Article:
We may also allow wants to masquerade as needs because we want to fit in or to be emotionally fulfilled. While buying things can partially meet those needs, at least for a short time, they’re not the real answer.

Or we may buy because we think it’s expected of us, or because we feel pressured. We may buy on impulse. We may buy out of a desire to keep things “equal”. We may buy to impress others. There are many reasons.

We may even buy things in an effort to avoid. It’s a lot easier to go on a trip or buy a new gadget than it is to figure out what would truly be fulfilling in our lives. Yet figuring that out is much more rewarding, and less costly.

So did deeper. Ask why you’re about to make a particular purchase (or why you want to buy something) — and then really give it thought beyond the obvious or beyond the rationalizations.

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10 comments

  • I took a close look at our expenses a couple of months ago and came to the conclusion that we were spending about 40% extra on wants, not needs, but that the wants were important enough to us to allow in the budget. We did drop our unused stupid costs though (like gym memberships we only used for 4 months and paused Netflix).

    • That reminds me, I’ve been paying $10 a month for a gym membership I haven’t used since…May? Maybe I should stop that. Or at least think about stopping it :)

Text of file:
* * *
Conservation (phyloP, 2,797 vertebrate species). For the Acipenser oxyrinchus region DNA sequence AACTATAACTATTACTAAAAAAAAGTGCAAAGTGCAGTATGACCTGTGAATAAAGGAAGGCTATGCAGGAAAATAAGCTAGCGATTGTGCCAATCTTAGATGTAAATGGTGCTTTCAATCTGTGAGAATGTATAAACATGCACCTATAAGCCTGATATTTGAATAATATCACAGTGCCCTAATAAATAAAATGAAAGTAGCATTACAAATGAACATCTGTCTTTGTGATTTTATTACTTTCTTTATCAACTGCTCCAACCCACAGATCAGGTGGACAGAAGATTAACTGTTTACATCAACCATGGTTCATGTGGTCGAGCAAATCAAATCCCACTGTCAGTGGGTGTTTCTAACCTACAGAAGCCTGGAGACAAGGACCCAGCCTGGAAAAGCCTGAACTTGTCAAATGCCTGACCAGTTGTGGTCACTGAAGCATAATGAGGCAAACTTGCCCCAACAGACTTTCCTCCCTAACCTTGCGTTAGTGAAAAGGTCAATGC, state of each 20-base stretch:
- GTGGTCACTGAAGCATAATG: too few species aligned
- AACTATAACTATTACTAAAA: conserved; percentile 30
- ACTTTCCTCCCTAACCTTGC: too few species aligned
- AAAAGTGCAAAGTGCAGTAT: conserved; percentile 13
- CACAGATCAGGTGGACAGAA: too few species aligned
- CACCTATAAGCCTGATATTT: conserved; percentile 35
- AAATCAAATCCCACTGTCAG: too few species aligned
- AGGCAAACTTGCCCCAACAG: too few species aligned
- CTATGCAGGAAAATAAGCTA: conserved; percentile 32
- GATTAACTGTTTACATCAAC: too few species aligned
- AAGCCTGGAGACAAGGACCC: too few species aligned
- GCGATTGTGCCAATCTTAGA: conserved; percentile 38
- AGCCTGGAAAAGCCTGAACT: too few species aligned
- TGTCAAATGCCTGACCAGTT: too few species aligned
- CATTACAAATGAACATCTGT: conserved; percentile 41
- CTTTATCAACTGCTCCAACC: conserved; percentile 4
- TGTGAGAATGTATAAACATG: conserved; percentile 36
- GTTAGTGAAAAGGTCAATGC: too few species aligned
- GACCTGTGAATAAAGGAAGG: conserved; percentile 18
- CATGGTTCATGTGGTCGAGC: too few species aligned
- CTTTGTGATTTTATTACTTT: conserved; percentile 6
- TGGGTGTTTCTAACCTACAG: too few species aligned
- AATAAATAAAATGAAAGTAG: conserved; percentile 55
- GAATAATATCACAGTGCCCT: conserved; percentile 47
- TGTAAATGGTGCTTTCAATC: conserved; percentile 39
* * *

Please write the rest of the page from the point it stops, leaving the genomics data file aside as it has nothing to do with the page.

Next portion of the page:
• I absolutely believe that for many people – most, actually – there are wants that are masquerading as needs. Our true set of “needs” is probably a bit different than how we would each define it.

    Granted, everyone’s life is different, people have different health conditions, etc – so people might have different needs. But still, each of us still probably confuses some wants as being needs.

    • Yeah I think it’s very common to confuse wants with needs — either just in how we talk about them (“I need that”) or in reality.

  • I’ve only bought caulk once and I really did need it. Bathroom remodel. Although Home Depot totally gets you on the “buy more just in case and then return it” because I haven’t returned my extra stuff yet.

  • Nailed it Jackie! We turn wants into needs because we ‘feel’ like we deserve something…it’s an entitled thing lol

    If you budget out a little for that extra ‘impulse’ and stick to that then you don’t have to feel guilty for buying your wants, you do need to know where you are most tempted though and watch out!

  • That’s a good point: there’s no need to feel guilty about buying wants if you’ve planned for it and have the money.

  • Those needs sometimes become a lot bigger then they need to be as well. Of course you need food and shelter but do you really need the expensive resturants and the 3k sq ft home? People make purchases to sometimes fill a void like gym memberships. They say I am going to pay for membership and it will force me to go to the gym, not! The impressing others is really big one. Don’t chase Mr & Mrs Jones, they may be worse off then you think.